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“The Base, Cursed Thing”: Panther Attacks, Ecotones, and Antebellum American Fiction
Journal of Ecocriticism
  • Matthew Sivils, Iowa State University
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The panther attack scenes found in the fiction of Charles Brockden Brown (1771-1810), James Fenimore Cooper (1789-1851), and Harriet Prescott Spofford (1835-1921) portray these animals as literary monsters indicative of a developing American environmental anxiety. Drawing on a selection of recent critical studies dealing with both antebellum American fiction and ecocriticism, I suggest that these scenes reveal, especially through their depiction of panther attacks in what ecologists now refer to as anthropogenic ecotones (human-made environmental edges), the beginnings of an American cultural recognition of environmental degradation. Ultimately these panther attack scenes prefigure an American environmental ethic, revealing an instructive early stage in the evolving cultural perception of the human devastation to the natural world.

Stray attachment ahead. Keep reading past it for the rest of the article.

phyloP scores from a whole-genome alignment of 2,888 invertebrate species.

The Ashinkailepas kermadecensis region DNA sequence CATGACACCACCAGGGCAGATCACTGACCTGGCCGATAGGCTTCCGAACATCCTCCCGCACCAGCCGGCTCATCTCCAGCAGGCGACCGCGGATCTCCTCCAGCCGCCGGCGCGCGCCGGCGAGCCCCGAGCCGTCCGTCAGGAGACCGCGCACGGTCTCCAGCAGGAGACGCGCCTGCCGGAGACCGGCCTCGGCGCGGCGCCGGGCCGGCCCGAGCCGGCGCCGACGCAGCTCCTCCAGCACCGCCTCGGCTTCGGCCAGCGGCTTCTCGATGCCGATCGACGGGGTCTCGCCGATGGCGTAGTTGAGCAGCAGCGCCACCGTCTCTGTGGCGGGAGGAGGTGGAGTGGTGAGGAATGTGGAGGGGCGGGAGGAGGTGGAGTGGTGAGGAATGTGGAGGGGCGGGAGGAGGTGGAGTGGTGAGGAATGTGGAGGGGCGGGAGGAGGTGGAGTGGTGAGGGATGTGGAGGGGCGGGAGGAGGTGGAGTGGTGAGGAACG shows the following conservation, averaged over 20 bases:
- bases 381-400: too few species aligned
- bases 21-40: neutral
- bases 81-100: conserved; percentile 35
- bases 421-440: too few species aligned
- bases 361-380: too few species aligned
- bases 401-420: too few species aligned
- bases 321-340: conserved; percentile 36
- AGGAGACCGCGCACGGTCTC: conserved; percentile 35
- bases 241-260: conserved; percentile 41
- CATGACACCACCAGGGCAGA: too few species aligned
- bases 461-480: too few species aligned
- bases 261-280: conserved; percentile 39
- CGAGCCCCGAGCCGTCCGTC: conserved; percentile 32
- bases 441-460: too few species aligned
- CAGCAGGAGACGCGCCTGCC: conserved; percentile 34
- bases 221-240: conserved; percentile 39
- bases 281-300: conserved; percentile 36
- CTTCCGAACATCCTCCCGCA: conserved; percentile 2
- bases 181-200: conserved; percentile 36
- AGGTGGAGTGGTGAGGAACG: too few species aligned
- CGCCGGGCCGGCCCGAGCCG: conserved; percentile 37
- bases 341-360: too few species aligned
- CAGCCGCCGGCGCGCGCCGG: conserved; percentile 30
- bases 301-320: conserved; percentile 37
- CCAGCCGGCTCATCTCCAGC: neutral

This article is from Journal of Ecocriticism 2 (2010): 19. Posted with permission.

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Journal of Ecocriticism
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Matthew Sivils. "“The Base, Cursed Thing”: Panther Attacks, Ecotones, and Antebellum American Fiction" Journal of Ecocriticism Vol. 2 Iss. 1 (2010) p. 19 - 32
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